John Milton (1608-1674): “That proud honour claimed Azazel as his right, a cherub tall…” (Paradise Lost, book I, 514- 547).
Book of Enoch (200 BC): “And again the Lord said to Raphael: Bind Azazel hand and foot, and cast him into darkness: and make an opening in the desert, which is in Dudael, and cast him therein…. And on the day of the great judgment he shall be cast into fire” (Chapter 10: 4, 6). “And the whole earth has been corrupted by the works that were taught by Azazel: to him ascribe all sin” (Chapter 10: 8).
2. Azazel is not Satan
Revised Standard Version (1952): “… but the goat on which the lot fell for Azazel shall be presented alive before the Lord to make an atonement over it, that it may be sent into the wilderness to Azazel” (Leviticus 16:10).
Angel Manuel Rodrigues: “The goat is not bearing the sin of the people vicariously, but simply carrying it to the wilderness; returning it to Azazel, the originator of sin and uncleanness … it does not point to Christ as the one bore our sin as our substitute” (Director, Biblical Research Institute, General Conference of The Adventists, Aug 10, 1998).
John Henry Kurtz (1809-1890): “…the act of laying the sins upon the head of the goat had regard to the sins already expiated and that they were sent into the desert to Azazel not as still unexpiated and deserving wrath and punishment of God, but as expiated, covered, and deprived of all their power” (Sacrificial Worship Of The Old testament, p. 411, 1863).
3. Christ is the Scapegoat
Ellen White (1827-1915): “Some apply the solemn type, the scape goat, to Satan. This is not correct. He cannot bear his own sins. At the choosing of Barabbas, Pilate washed his hands. He cannot be represented as the scape goat…Christ was the scape goat, which the type represents. He alone can be represented by the goat borne into the wilderness. He alone, over whom death had no power, was able to bear our sins” (The Scapegoat in the Writings of Ellen G. White, Alberto R. Timm, Ellen White Estate, [taken from the internet on Oct 26, 2013]; Manuscript 112, 1897).
Note: This is the only quote wherein Ellen White distinctly identified the scapegoat as Christ. Perhaps, God has preserved this statement as a proof of what Ellen White actually believed. If the Church would accept this statement to be a true revelation from God, then the whole doctrine of the sanctuary crumbles to the ground! For this reason they ignore this statement.
Ellen White’s earliest statement on the scapegoat (made 39 years earlier) contradicts her 1897 statement “that Satan cannot bear his own sins.” See the following: “Satan not only bore the weight and punishment of his sins, but the sins of all the redeemed host had been placed upon him…” (1SG, p. 217, 1858; EW, pp. 294, 295, 1882).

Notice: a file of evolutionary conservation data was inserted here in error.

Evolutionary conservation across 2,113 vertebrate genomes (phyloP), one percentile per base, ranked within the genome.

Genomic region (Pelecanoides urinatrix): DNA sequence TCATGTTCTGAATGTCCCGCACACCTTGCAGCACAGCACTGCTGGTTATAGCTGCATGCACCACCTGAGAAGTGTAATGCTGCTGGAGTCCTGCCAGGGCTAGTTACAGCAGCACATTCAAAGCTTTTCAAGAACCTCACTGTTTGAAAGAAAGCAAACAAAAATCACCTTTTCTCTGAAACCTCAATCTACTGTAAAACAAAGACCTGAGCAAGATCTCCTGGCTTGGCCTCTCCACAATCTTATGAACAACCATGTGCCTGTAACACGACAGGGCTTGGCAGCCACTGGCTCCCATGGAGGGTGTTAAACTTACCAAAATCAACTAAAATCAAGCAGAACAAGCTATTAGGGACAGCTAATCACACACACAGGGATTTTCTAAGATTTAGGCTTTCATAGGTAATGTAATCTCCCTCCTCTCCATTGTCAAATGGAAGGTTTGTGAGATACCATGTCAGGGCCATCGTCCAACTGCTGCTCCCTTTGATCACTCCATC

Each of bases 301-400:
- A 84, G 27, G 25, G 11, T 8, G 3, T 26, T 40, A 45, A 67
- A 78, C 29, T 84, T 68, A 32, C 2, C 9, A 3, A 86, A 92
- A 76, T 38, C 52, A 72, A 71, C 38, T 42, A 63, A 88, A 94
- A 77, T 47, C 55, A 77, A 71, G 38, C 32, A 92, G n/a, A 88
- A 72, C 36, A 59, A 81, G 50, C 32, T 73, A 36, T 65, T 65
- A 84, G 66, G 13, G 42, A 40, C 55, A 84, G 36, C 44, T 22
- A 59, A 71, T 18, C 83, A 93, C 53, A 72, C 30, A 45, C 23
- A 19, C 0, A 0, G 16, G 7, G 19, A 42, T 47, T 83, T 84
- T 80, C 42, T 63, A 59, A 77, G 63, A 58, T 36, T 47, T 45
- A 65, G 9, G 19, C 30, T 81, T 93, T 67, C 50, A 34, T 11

Note: In 1846 Ellen White “endorsed” Crozier’s view that Azazel represented Satan, and the ‘cleansing of the heavenly sanctuary’ to mean the removal of accumulated, confessed sins, by placing them on the head of Satan. Strangely enough, she changed her view in 1897, 51 years after attesting Crozier’s view. The sad truth about Crosier was that he being the architect of the sanctuary doctrine, repudiated both the Sabbath and the sanctuary teaching and left the movement in 1847.
Albert Barnes (1798-1870): “By this expressive outward sign the sins were sent to the author of sin himself, ‘the entirely separated one,’ who was banished from the realm of grace. The goat itself did not lose the sacred character with which it had been endued in being presented before Yahweh. It was as much as the slain goat, a figure of him who bore our griefs and carried away our sorrows, on whom the Lord laid the iniquity of us all” (Barnes’ Notes on the Bible, Leviticus 16:8, 1834).
David Dawson: “Jesus is the immolated goat, ‘offered to God as an offering to atone for sins,’ Pilate is the prepared man, and Barabbas the scapegoat” (Flesh Becomes Word: A lexicography of the Scapegoat: Origen on the Day of Atonement goats, p. 24, 1992).
David Dawson: “In a commentary attributed to Bede the Venerable (672-735 A.D) we read, “the scapegoat goes, as a type of Barabbas led away when the people cry out for Jesus’ crucifixion” (Ibid., p. 26).
David Dawson: Cites Cyril of Alexandria (378-444): “the first of the goats or bucks was allotted to God, who is over all things, as a dedication and a sacrifice, while the other was sent into the desert…”- something he deems at once “simple minded and ridiculous.” For how indeed could “he who is the fashioner of all things… endure admitting the apostate Satan, as a consort…of his power and glory” (Ibid., p. 28).
David Dawson: Cites Eranistes: “Eranistes replies; The passibility of humanity and the impassibility of the divinity could not have been prefigured at the same time by one goat,” says Orthodoxos, ‘for after its death, it would not have revealed the living nature.” Thus “two were taken ….in order to reveal the two natures”….” “So the goat which fled into the wilderness is a type of Christ taking away all our sins far from the sight of God,” says Edward Leigh” (Ibid., p. 31).
Charles Spurgeon (1834-1892): “Our lord Jesus Christ has taken away our sins upon his head, just as the scapegoat, and is gone from us – that is all: the goat was not a type in its dying, or in regard to its subsequent fate. The first goat was a type of the atonement; the second is the type of the effect of the atonement” (Day of Atonement, 1856).